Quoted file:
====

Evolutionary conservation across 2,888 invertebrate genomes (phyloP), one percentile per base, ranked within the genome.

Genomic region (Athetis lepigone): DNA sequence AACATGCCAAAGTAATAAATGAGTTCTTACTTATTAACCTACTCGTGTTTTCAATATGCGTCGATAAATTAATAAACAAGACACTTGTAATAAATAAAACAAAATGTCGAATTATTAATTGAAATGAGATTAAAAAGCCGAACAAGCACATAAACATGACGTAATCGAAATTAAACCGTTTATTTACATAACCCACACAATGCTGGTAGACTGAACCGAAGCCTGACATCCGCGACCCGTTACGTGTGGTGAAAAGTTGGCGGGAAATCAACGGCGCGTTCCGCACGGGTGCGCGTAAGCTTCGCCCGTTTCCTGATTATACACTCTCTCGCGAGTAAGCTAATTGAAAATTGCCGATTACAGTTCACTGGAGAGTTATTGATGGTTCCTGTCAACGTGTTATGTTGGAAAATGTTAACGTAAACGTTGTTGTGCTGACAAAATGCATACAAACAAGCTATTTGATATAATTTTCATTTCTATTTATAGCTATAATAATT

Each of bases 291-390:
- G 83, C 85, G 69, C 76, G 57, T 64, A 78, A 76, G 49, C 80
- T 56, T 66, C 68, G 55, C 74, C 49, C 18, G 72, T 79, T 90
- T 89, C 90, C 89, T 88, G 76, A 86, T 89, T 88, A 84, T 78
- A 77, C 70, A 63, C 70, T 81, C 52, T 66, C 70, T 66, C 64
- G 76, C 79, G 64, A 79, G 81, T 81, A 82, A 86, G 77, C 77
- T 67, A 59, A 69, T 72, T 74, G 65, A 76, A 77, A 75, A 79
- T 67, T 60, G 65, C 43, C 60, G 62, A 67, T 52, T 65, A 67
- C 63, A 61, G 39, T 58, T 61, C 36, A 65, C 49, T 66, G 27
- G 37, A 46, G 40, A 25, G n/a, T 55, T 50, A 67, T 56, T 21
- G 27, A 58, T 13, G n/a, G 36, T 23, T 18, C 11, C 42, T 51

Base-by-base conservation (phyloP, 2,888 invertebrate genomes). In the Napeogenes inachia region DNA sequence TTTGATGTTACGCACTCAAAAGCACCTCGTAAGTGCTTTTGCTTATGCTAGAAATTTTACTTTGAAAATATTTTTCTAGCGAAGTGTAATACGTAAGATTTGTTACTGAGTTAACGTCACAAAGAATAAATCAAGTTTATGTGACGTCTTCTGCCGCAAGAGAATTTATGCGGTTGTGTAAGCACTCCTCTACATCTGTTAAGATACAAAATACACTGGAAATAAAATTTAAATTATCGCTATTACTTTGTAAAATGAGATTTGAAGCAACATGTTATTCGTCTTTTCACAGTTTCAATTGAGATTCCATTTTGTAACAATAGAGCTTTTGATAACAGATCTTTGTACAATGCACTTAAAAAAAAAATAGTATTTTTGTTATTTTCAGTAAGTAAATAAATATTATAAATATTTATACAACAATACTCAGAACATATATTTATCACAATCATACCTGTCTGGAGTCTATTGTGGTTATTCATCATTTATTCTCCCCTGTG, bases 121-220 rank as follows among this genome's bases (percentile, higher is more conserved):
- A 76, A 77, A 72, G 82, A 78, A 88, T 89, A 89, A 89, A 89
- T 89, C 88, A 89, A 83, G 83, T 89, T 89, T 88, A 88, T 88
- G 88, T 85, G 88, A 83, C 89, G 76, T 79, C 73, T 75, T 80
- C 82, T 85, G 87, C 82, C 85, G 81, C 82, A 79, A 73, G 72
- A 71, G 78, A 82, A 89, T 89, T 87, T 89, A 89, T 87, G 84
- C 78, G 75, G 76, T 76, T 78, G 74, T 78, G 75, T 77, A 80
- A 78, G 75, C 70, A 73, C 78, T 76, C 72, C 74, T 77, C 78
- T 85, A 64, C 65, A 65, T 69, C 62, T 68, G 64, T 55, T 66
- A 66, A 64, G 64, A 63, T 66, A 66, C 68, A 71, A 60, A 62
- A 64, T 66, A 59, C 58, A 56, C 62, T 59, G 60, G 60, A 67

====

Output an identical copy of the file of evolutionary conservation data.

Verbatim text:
Evolutionary conservation across 2,888 invertebrate genomes (phyloP), one percentile per base, ranked within the genome.

Genomic region (Athetis lepigone): DNA sequence AACATGCCAAAGTAATAAATGAGTTCTTACTTATTAACCTACTCGTGTTTTCAATATGCGTCGATAAATTAATAAACAAGACACTTGTAATAAATAAAACAAAATGTCGAATTATTAATTGAAATGAGATTAAAAAGCCGAACAAGCACATAAACATGACGTAATCGAAATTAAACCGTTTATTTACATAACCCACACAATGCTGGTAGACTGAACCGAAGCCTGACATCCGCGACCCGTTACGTGTGGTGAAAAGTTGGCGGGAAATCAACGGCGCGTTCCGCACGGGTGCGCGTAAGCTTCGCCCGTTTCCTGATTATACACTCTCTCGCGAGTAAGCTAATTGAAAATTGCCGATTACAGTTCACTGGAGAGTTATTGATGGTTCCTGTCAACGTGTTATGTTGGAAAATGTTAACGTAAACGTTGTTGTGCTGACAAAATGCATACAAACAAGCTATTTGATATAATTTTCATTTCTATTTATAGCTATAATAATT

Each of bases 291-390:
- G 83, C 85, G 69, C 76, G 57, T 64, A 78, A 76, G 49, C 80
- T 56, T 66, C 68, G 55, C 74, C 49, C 18, G 72, T 79, T 90
- T 89, C 90, C 89, T 88, G 76, A 86, T 89, T 88, A 84, T 78
- A 77, C 70, A 63, C 70, T 81, C 52, T 66, C 70, T 66, C 64
- G 76, C 79, G 64, A 79, G 81, T 81, A 82, A 86, G 77, C 77
- T 67, A 59, A 69, T 72, T 74, G 65, A 76, A 77, A 75, A 79
- T 67, T 60, G 65, C 43, C 60, G 62, A 67, T 52, T 65, A 67
- C 63, A 61, G 39, T 58, T 61, C 36, A 65, C 49, T 66, G 27
- G 37, A 46, G 40, A 25, G n/a, T 55, T 50, A 67, T 56, T 21
- G 27, A 58, T 13, G n/a, G 36, T 23, T 18, C 11, C 42, T 51

Base-by-base conservation (phyloP, 2,888 invertebrate genomes). In the Napeogenes inachia region DNA sequence TTTGATGTTACGCACTCAAAAGCACCTCGTAAGTGCTTTTGCTTATGCTAGAAATTTTACTTTGAAAATATTTTTCTAGCGAAGTGTAATACGTAAGATTTGTTACTGAGTTAACGTCACAAAGAATAAATCAAGTTTATGTGACGTCTTCTGCCGCAAGAGAATTTATGCGGTTGTGTAAGCACTCCTCTACATCTGTTAAGATACAAAATACACTGGAAATAAAATTTAAATTATCGCTATTACTTTGTAAAATGAGATTTGAAGCAACATGTTATTCGTCTTTTCACAGTTTCAATTGAGATTCCATTTTGTAACAATAGAGCTTTTGATAACAGATCTTTGTACAATGCACTTAAAAAAAAAATAGTATTTTTGTTATTTTCAGTAAGTAAATAAATATTATAAATATTTATACAACAATACTCAGAACATATATTTATCACAATCATACCTGTCTGGAGTCTATTGTGGTTATTCATCATTTATTCTCCCCTGTG, bases 121-220 rank as follows among this genome's bases (percentile, higher is more conserved):
- A 76, A 77, A 72, G 82, A 78, A 88, T 89, A 89, A 89, A 89
- T 89, C 88, A 89, A 83, G 83, T 89, T 89, T 88, A 88, T 88
- G 88, T 85, G 88, A 83, C 89, G 76, T 79, C 73, T 75, T 80
- C 82, T 85, G 87, C 82, C 85, G 81, C 82, A 79, A 73, G 72
- A 71, G 78, A 82, A 89, T 89, T 87, T 89, A 89, T 87, G 84
- C 78, G 75, G 76, T 76, T 78, G 74, T 78, G 75, T 77, A 80
- A 78, G 75, C 70, A 73, C 78, T 76, C 72, C 74, T 77, C 78
- T 85, A 64, C 65, A 65, T 69, C 62, T 68, G 64, T 55, T 66
- A 66, A 64, G 64, A 63, T 66, A 66, C 68, A 71, A 60, A 62
- A 64, T 66, A 59, C 58, A 56, C 62, T 59, G 60, G 60, A 67